Instead of spending another Friday night at some dark club with shitty house music, I went to a music video shoot and fake-partied for the camera — and it was way more fun. I also started going to more events during the week — think fashion shows, networking events, and group dinners — and chose to spend a weekend night chilling instead. Everyone knows NYC weeknights are better anyway, but even if you don’t have the luxury of getting invited to cool events, you can find way more fun things to do than sitting in a bar pretending to have fun, I promise.
4. Pick Places With Lit Music
If you’re like me and have spent your life relying on alcohol to seem “fun” or simply to dance, giving up drinking can seem like a death sentence for your social life. But it’s actually just a challenge that will make you a better person. Using alcohol to have fun leads you to doing shit you don’t actually want to do, it also leads you to potentially doing people you don’t want to do, or simply just being a drunk mess.
Besides, there are going to be times where you want/need to be fun and outgoing without alcohol in your life, so might as well practice now.
One of the keys to acting like you’re drunk without being drunk is good music, at least for me. If I walk into a bar that’s playing 2000s throwbacks (or emo music, wishful thinking), I’ll hit the dance floor and turn up without a drop of alcohol in my system. If I walk in and some dubstep shit is playing, I’ll probably stand on the wall looking miserable and rando dudes will come up to me asking why I’m not smiling. Learn which places play music you like, and the rest will take care of itself.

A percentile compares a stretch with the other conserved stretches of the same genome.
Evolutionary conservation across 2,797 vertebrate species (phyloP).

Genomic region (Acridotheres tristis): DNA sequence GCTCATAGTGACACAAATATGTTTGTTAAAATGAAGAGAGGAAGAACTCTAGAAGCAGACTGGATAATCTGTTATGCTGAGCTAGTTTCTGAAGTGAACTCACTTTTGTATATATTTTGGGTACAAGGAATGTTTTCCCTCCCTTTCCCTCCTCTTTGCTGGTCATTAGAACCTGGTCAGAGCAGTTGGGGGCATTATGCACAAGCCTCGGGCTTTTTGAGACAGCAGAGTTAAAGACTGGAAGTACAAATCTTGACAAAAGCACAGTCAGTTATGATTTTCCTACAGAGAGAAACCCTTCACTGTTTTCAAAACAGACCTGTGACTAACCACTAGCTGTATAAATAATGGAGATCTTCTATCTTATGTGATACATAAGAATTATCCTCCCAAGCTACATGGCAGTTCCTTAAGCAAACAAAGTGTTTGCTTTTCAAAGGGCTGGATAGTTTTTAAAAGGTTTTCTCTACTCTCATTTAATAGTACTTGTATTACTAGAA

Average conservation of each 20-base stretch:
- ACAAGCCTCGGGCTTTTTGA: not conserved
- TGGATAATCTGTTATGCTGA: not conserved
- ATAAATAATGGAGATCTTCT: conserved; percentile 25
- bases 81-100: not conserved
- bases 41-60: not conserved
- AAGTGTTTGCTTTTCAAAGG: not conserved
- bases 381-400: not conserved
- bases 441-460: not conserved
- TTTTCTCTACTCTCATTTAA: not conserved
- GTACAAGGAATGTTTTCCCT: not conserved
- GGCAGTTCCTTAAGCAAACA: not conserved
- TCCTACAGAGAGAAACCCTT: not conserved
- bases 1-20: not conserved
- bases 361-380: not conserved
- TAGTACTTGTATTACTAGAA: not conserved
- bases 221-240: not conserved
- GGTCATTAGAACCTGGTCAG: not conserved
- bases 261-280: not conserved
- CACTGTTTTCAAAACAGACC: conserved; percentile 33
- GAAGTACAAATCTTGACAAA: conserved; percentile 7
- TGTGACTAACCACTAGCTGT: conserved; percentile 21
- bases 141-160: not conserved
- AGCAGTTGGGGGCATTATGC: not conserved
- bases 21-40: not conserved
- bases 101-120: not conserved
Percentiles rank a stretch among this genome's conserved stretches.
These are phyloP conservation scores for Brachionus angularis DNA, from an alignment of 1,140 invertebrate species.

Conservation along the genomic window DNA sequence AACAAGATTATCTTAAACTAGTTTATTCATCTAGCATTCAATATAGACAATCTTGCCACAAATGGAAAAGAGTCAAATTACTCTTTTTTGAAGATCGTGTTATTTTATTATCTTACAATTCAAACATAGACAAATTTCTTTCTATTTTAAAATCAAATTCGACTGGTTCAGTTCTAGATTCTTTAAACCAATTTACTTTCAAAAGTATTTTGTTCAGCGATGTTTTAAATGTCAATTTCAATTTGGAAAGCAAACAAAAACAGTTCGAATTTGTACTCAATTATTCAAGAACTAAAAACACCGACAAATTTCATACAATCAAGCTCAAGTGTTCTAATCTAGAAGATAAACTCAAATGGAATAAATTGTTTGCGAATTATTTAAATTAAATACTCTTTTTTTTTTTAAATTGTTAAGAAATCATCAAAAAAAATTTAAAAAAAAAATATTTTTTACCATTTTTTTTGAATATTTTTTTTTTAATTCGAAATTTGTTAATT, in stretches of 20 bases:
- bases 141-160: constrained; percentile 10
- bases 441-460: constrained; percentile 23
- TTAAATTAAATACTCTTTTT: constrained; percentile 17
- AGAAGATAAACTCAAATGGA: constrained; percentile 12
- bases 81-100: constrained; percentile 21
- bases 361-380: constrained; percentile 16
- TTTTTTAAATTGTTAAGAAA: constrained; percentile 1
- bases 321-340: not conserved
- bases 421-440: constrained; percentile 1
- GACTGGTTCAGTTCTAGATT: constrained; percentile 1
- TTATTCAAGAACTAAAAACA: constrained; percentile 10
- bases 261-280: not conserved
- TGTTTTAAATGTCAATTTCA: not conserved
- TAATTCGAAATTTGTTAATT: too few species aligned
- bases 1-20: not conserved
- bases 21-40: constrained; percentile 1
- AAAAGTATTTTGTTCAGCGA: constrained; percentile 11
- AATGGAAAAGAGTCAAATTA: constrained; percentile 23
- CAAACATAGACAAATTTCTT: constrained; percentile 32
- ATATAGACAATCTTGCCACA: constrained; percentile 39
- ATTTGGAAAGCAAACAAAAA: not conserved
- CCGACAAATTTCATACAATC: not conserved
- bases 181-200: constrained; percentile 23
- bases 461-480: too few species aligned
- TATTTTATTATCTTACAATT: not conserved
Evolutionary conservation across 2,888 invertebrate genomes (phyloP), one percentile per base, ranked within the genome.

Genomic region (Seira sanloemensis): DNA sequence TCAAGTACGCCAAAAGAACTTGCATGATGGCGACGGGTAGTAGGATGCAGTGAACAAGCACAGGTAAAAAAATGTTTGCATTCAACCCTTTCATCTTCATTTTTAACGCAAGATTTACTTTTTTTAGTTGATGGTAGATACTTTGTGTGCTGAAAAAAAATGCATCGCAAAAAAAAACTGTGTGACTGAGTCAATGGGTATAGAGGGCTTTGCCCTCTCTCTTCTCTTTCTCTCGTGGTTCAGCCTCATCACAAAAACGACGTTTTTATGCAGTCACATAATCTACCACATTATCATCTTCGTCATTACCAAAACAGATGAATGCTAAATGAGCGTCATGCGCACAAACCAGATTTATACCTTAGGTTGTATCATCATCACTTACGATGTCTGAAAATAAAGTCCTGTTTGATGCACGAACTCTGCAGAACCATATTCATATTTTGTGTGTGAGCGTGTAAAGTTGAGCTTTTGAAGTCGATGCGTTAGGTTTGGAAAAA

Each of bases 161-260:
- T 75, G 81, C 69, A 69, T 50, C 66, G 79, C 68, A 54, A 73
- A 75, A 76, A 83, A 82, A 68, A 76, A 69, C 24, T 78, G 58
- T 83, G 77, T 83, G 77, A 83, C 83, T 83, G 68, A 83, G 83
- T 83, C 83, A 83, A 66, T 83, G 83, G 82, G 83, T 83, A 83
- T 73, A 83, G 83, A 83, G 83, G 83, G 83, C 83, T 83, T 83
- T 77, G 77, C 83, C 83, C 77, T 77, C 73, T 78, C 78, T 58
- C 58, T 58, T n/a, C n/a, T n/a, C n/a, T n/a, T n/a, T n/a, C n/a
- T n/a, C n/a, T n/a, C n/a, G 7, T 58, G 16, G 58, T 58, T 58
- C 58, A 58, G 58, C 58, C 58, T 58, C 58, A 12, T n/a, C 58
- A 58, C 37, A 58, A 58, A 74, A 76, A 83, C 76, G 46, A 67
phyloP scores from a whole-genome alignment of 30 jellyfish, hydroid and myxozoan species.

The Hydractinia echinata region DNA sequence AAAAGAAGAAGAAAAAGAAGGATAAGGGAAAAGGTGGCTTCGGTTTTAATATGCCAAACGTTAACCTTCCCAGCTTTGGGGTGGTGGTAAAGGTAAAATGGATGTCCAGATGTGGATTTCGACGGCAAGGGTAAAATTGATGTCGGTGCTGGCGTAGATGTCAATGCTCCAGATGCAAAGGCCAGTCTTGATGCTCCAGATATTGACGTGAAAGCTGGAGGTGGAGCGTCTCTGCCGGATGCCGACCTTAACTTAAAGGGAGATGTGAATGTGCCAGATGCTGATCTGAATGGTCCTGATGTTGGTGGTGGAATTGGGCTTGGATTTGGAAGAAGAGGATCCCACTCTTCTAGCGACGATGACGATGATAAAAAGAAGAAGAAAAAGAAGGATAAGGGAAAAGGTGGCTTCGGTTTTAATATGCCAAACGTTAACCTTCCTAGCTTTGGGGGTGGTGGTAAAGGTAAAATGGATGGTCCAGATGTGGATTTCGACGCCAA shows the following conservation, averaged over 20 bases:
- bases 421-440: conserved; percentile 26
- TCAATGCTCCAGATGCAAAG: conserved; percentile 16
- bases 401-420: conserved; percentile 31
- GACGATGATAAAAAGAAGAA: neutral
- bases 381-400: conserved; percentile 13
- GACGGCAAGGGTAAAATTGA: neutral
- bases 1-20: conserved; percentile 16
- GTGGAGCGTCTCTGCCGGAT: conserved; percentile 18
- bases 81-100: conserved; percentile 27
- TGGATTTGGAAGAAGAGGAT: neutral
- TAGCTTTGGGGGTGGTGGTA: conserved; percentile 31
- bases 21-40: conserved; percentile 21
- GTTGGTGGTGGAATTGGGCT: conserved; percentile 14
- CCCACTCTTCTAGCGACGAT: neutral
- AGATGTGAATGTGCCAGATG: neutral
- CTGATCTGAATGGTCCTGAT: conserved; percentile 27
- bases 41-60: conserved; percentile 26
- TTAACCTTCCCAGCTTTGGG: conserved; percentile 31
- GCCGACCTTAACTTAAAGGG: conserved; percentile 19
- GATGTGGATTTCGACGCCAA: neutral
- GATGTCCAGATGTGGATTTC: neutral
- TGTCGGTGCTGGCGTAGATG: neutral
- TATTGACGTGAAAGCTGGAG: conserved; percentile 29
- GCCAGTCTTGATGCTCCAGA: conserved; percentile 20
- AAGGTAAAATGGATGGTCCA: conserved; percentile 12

5. Confuse People
Ever since I’ve been on my no-drinking thang, ginger beer has been my BFF. First off, I love anything ginger. Second off, most people are too clueless to realize that ginger beer has no alcohol. I can order it right next to people without them noticing that I’m not drinking. If you don’t like ginger beer, disregard this, but lots of restaurants do have non-alcoholic drinks that look (and sound) just like cocktails if you’re trying to be incognito.
I could go on and on about how not drinking has changed my perspective on things and led to me bettering my life (at least a little bit, baby steps guys) in the last three months, but for now I’ll just leave you with these tips for not defaulting to Netflix and chilling for the entirety of your sobriety stint. You can do it!